The delegation's bill gets shellacked
There were other interpretations. In Salt Lake City, the Deseret News and the Salt Lake Tribune reported that the delegation bill was in deep trouble with some Republicans, as well as with most Democrats.
The Tribune's Jim Woolf wrote that a Republican leadership poll found that 43 to 46 GOP House members were either undecided or opposed it. Lee Davidson of the News reported that 43 to 46 Republicans support the 5.7 million acres of wilderness proposed by Rep. Maurice Hinchey of New York.
Nothing in Washington is ever for certain, but it appears that no wilderness bill will be considered by the House or Senate until 1996. One rumor had Speaker Newt Gingrich furious with Hansen for asking for precious House floor time and then not using it.
Dave Lemmon, on the staff of Rep. Bill Orton, Utah's lone Democrat, said Hansen's pulling of the bill was "absolutely significant. They had no idea this would happen. If they don't have the votes in the House, how can they possibly move it in the Senate?"
Orton has drafted a bill that both the delegation and environmentalists reject, but that Lemmon says has support in the rural counties. He says it would protect 1.2 million acres as core wilderness, surrounded by 3.1 million acres of national conservation areas. It protects the land while allaying the fears rural areas have of wilderness, he says.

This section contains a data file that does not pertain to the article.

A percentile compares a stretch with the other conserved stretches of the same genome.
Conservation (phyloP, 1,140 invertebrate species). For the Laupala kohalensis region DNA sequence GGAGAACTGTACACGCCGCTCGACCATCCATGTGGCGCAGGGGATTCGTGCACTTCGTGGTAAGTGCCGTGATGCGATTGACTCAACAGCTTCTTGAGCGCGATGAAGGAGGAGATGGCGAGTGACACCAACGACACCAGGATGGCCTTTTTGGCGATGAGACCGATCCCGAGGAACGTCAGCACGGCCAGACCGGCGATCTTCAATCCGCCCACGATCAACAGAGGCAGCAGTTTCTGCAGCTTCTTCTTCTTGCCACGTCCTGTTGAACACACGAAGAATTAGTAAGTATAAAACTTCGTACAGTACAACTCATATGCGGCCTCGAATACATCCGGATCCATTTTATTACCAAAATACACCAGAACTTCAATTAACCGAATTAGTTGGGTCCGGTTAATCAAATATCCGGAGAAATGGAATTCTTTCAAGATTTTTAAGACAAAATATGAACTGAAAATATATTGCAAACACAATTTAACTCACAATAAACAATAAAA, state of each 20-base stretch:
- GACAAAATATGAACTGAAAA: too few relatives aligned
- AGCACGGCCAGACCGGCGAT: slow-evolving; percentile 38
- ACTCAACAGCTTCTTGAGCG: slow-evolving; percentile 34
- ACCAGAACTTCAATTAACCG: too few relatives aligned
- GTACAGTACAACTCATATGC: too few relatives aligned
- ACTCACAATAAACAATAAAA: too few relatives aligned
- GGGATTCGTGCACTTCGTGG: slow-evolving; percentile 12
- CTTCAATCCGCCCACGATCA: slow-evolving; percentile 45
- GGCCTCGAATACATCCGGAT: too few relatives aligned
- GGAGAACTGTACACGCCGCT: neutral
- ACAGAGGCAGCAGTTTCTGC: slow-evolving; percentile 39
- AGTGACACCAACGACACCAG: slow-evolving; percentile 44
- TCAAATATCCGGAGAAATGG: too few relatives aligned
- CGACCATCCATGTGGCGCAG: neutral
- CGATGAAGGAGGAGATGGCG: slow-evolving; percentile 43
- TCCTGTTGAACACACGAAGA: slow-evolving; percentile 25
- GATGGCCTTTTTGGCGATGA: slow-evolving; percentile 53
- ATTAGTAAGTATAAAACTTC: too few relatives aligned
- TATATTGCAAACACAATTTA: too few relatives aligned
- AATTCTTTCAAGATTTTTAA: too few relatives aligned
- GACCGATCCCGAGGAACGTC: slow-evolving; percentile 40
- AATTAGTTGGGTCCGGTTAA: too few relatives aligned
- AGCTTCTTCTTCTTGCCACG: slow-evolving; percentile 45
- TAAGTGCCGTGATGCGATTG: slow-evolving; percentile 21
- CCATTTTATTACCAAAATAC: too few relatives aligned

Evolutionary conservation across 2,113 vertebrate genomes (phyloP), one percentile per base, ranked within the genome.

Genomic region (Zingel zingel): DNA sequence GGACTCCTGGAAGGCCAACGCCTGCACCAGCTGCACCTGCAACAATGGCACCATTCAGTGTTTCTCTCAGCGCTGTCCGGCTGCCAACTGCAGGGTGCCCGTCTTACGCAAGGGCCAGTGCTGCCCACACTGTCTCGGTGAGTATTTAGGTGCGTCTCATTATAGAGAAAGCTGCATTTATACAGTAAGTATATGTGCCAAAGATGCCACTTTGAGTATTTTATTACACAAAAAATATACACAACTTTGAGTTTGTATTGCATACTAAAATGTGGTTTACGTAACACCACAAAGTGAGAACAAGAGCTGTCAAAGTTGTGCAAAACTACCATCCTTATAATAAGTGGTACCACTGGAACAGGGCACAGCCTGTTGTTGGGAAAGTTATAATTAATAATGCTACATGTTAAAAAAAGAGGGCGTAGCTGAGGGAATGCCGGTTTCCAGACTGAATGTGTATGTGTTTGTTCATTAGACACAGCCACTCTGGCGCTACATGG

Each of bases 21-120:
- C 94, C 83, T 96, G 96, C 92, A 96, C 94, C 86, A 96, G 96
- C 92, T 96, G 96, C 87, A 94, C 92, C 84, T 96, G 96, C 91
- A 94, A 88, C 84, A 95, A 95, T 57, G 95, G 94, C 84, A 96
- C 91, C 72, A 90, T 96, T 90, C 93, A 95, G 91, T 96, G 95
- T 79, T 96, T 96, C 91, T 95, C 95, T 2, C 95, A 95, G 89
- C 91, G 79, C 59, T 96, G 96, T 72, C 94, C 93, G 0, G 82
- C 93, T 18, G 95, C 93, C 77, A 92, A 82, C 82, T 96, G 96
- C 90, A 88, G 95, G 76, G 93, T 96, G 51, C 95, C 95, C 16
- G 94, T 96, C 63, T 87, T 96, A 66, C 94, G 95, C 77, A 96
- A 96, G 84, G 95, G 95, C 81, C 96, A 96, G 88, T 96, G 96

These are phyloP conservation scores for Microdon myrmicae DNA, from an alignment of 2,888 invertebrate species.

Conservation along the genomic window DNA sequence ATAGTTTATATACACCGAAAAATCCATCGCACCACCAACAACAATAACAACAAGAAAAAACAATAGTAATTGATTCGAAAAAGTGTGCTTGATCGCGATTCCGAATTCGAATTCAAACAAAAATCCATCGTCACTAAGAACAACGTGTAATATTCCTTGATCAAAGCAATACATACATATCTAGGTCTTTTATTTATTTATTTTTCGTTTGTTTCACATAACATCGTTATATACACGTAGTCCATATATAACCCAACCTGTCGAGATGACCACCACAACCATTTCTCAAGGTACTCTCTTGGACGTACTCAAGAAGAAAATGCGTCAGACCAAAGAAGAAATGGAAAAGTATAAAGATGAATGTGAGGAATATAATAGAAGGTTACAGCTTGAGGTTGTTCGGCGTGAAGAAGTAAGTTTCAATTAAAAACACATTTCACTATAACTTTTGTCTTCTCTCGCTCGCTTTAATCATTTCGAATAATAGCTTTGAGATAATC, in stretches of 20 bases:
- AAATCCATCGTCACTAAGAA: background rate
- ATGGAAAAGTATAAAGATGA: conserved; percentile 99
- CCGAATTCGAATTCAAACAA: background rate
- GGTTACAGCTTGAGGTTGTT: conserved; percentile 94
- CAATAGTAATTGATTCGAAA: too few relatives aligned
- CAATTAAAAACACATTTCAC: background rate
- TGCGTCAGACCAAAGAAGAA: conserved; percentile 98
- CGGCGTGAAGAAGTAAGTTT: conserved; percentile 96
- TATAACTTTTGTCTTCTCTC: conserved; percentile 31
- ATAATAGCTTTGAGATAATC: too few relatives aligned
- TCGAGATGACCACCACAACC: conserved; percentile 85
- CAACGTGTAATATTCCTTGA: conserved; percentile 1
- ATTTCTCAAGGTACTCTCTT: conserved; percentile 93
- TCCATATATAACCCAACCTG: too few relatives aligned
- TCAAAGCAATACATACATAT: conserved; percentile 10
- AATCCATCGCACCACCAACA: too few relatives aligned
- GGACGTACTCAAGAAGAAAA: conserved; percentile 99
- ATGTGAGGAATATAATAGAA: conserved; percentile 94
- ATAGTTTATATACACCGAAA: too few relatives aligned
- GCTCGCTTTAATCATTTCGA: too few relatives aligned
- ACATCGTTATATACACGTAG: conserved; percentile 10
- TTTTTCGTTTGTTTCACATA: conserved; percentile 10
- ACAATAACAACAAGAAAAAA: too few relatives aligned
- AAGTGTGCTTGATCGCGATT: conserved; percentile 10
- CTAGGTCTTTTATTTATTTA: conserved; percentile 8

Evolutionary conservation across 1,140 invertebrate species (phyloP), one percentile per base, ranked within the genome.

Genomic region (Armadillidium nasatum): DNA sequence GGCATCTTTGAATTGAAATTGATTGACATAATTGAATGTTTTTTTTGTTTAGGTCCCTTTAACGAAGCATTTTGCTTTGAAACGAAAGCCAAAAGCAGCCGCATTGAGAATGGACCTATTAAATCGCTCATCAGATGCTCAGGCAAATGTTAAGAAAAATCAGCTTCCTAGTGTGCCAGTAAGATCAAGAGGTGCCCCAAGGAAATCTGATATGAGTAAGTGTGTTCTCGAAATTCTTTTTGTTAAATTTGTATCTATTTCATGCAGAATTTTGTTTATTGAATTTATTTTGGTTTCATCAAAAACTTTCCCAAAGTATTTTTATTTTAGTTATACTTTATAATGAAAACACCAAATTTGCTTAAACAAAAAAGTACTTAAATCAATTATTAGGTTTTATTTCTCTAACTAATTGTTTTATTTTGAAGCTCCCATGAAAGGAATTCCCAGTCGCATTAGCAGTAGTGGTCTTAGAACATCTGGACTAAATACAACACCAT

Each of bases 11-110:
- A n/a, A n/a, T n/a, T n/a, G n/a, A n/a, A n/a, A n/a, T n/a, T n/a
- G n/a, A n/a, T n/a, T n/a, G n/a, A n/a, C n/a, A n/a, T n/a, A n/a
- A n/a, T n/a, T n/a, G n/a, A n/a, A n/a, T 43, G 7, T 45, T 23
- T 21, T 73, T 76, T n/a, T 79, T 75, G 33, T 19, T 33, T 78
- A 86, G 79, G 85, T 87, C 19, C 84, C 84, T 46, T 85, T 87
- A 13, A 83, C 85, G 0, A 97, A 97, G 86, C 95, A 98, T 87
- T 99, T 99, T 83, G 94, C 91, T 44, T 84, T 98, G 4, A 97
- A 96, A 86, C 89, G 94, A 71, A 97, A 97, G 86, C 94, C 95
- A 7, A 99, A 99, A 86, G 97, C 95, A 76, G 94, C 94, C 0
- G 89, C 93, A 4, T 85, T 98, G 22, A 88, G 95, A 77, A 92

In the wake of Hansen's setback, Lemmon says Orton will take his bill back to the rural counties in 1996.
But Hansen still has options. The moderate Republican bloc that twice helped Democrats defeat the Interior appropriations bill voted for it in mid-December even though it still allows logging of Alaska's Tongass National Forest and keeps California's new Mojave National Park from being managed as a park. The moderates voted for it on the third try because the bill now provides for a moratorium on the patenting of land under the 1872 Mining Law (HCN, 12/11/95).
Following that model of giving away a few things to gain a core objective, Hansen could drop a federal-state land exchange that favors Utah, in money terms, by a 10-to-1 ratio; drop the bill's hard-release language; and add a few hundred-thousand more acres of wilderness protection. These concessions might earn it moderate Republican support.
But momentum may be against Hansen. The bill has become a lightning rod, and the 20 million acres of Bureau of Land Management land in Utah is now a national issue, like Alaska's Arctic National Wildlife Refuge. On the day Hansen pulled his bill, USA Today editorialized against it. Given the national publicity, representatives may be hearing about Utah's beauty from constituents over the Christmas break.